Refugees in Quebec will have to learn French within 6 months

Not realistic and discriminatory (but not surprising), unfortunately):

The Quebec government is moving ahead with a controversial part of its proposed language bill, which will require all government officials to communicate with new immigrants exclusively in French, six months after their arrival — with no exceptions for refugees and asylum seekers.

The article of Bill 96, which was introduced at the National Assembly last May, was recently approved by the legislative committee studying the bill, amid criticism from opposition Liberal and Québec Solidaire MNAs. The bill is expected to become law this spring but still faces detailed study in committee.

Some organizations, opposition members and even the union representing public servants tried to persuade the government to soften the rule, to no avail.

“For newly arriving immigrants, the basic principle of the law is clear: as of Day 1, it’s exclusively in French,” said Simon Jolin-Barrette, justice minister and minister responsible for the French language.

There are exemptions in the law, which allow communication in a language other than French, “where health, public safety or the principles of natural justice so require” such as getting health care.

As well, the bill allows for a six-month grace period for “particular situations that require the use of a language other than French with new immigrants” according to Élisabeth Gosselin, spokesperson for Jolin-Barrette.

The bill says after that six-month period has lapsed, communication must be in French.

“Currently, the government communicates with immigrants who have requested it, sometimes for years, or for their whole lifetime, in a language other than French, which does not foster integration,” Gosselin said.

Learning French in 6 months

Community organizations working with newly arrived immigrants have been calling on the government to extend the six-month grace period.

“We all agree that the government cannot respond to immigrants in every language. But we have to give them time to learn French,” said Élodie Combes, member of the Table de concertation des organismes au service des personnes réfugiées et immigrantes (TCRI), a working group that represents community organizations working with immigrants.

Combes believes that the bill may actually hinder the integration of immigrants, by making it more difficult for them to get government services.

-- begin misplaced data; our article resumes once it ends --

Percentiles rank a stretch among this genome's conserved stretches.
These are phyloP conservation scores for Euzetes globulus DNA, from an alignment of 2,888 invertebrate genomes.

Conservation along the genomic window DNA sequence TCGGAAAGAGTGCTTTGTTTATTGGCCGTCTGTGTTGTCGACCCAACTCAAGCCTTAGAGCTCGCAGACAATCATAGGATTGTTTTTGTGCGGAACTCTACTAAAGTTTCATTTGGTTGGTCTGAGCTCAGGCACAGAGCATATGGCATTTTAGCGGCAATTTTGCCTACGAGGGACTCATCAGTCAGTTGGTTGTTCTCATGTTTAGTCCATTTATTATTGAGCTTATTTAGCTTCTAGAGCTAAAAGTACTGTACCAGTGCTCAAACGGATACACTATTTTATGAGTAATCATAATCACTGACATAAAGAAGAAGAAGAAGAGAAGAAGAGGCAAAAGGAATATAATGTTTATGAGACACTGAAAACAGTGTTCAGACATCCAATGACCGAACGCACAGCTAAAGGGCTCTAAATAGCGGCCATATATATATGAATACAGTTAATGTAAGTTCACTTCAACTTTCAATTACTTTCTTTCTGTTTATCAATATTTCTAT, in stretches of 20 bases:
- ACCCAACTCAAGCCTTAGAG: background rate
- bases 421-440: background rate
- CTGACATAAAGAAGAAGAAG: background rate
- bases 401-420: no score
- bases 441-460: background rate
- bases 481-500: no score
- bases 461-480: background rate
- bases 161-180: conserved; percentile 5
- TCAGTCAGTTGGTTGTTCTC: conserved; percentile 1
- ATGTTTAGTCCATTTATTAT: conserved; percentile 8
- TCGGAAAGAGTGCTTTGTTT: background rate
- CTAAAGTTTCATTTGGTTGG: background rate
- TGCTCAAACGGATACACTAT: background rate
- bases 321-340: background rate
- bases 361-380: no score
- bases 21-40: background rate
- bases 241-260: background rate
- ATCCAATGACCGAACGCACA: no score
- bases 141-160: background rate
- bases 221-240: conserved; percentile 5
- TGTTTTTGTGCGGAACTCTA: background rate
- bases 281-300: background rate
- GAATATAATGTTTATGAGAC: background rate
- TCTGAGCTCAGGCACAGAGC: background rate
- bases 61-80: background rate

“It’s as if we’re telling them to retreat into their lingustic minority, that the government is not there for them, because they aren’t francophone enough,” she said.

Garine Papazian-Zohrabian, an associate professor in educational psychology at the Université de Montréal who researches French-language training for immigrants, says the six-month hard cap will be most harmful for refugees and asylum seekers, who are arriving in a vulnerable state.

“Members of this population are already disoriented, arriving in Quebec. They can been burdened by a difficult past and face cultural challenges. They’re not ready to learn a new language, like French, right after their arrival,” said Papazian-Zohrabian.

“You might as well say that we don’t accept refugees or immigrants, rather than place so many obstacles in front of them,” she added.

Opposition slams ‘excessive’ measures in bill

The union representing 40,000 Quebec civil servants, the Syndicat de la fonction publique et parapublique du Québec (SFPQ), is also in favour of extending the six-month grace period.

In its submission to the committee examining the bill, the union suggested the delay could be extended to two years, to allow new immigrants more time to adapt.

Ruba Ghazal, Québec Solidaire MNA for the Mercier riding in Montreal, proposed a grace period of three years, saying that Jolin-Barrette is “totally disconnected from the reality of newly arrived immigrants.”

“The minister makes no distinction between a refugee and an economic class immigrant,” she said. “These people need more kindness and understanding.”

Jolin-Barrette dismissed the idea of extending the grace period, saying six months was a “reasonable” period.

Ghazal said while the bill takes a harsh stand with newly arrived immigrants, it contains a clause that allows the government to continue to communicate in languages other than French with people who immigrated to Quebec in the past.

Source: Refugees in Quebec will have to learn French within 6 months

About Andrew
Andrew blogs and tweets public policy issues, particularly the relationship between the political and bureaucratic levels, citizenship and multiculturalism. His latest book, Policy Arrogance or Innocent Bias, recounts his experience as a senior public servant in this area.

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